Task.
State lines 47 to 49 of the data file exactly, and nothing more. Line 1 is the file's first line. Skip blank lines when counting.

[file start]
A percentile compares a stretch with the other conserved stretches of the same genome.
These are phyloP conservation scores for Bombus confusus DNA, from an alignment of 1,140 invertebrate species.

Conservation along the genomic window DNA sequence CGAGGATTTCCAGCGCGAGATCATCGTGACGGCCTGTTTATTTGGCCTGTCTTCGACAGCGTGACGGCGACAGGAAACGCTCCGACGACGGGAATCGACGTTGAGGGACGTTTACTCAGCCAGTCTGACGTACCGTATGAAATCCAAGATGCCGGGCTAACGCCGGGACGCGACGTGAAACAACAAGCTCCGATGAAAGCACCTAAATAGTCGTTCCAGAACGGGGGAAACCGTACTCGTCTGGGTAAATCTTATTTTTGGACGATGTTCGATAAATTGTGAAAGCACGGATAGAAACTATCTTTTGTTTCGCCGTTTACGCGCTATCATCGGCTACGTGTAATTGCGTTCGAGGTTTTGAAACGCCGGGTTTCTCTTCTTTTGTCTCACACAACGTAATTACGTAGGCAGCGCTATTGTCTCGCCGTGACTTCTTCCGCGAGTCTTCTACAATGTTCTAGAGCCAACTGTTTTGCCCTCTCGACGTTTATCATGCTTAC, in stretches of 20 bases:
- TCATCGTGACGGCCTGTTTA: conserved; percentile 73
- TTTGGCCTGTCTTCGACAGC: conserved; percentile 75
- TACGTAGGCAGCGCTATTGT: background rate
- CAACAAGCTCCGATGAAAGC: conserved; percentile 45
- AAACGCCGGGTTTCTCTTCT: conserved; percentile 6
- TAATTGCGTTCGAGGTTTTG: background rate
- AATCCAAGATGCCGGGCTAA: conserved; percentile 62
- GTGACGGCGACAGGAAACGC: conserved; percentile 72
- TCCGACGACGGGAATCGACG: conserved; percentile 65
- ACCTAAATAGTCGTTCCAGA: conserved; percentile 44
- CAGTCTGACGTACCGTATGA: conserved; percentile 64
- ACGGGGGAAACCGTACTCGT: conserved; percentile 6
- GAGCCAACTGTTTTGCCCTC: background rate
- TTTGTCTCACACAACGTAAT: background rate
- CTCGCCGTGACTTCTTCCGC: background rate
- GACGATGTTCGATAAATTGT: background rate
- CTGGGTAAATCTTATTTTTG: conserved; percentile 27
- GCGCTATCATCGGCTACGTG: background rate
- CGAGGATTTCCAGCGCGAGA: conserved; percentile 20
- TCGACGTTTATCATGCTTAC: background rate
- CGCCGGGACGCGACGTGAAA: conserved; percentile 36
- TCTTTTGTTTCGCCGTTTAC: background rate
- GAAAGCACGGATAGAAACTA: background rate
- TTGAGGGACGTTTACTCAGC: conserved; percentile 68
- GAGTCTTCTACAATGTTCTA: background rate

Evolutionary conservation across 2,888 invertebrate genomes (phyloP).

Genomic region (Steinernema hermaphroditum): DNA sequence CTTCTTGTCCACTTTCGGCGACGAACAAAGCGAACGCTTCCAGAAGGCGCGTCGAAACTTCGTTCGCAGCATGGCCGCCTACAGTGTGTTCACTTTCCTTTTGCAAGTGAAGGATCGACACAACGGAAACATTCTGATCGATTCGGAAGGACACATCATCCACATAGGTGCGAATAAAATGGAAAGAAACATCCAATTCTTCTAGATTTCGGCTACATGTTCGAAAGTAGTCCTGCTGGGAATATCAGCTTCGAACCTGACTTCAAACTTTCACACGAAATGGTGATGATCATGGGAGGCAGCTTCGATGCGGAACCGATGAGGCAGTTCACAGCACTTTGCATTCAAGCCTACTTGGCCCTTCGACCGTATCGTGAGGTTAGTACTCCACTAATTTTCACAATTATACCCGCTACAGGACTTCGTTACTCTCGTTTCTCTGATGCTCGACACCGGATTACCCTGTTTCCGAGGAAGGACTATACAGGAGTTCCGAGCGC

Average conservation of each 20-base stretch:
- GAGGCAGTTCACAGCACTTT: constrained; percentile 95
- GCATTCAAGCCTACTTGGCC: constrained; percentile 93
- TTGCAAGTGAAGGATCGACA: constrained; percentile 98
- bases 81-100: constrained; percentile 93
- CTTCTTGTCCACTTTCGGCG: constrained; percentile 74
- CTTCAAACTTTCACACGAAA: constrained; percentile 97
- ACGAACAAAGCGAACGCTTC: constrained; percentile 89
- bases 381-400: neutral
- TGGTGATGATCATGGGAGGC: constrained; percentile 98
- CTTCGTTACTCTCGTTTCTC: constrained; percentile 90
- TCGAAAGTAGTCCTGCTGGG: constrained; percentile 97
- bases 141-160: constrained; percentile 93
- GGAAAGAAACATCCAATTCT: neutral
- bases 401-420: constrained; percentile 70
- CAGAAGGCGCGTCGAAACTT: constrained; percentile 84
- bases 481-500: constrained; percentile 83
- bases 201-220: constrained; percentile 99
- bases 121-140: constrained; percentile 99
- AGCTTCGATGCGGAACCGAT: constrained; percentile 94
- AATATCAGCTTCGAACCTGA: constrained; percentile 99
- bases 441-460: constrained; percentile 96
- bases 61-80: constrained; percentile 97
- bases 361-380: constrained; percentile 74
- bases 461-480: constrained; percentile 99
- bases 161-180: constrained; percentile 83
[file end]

- bases 481-500: constrained; percentile 83
- bases 201-220: constrained; percentile 99
- bases 121-140: constrained; percentile 99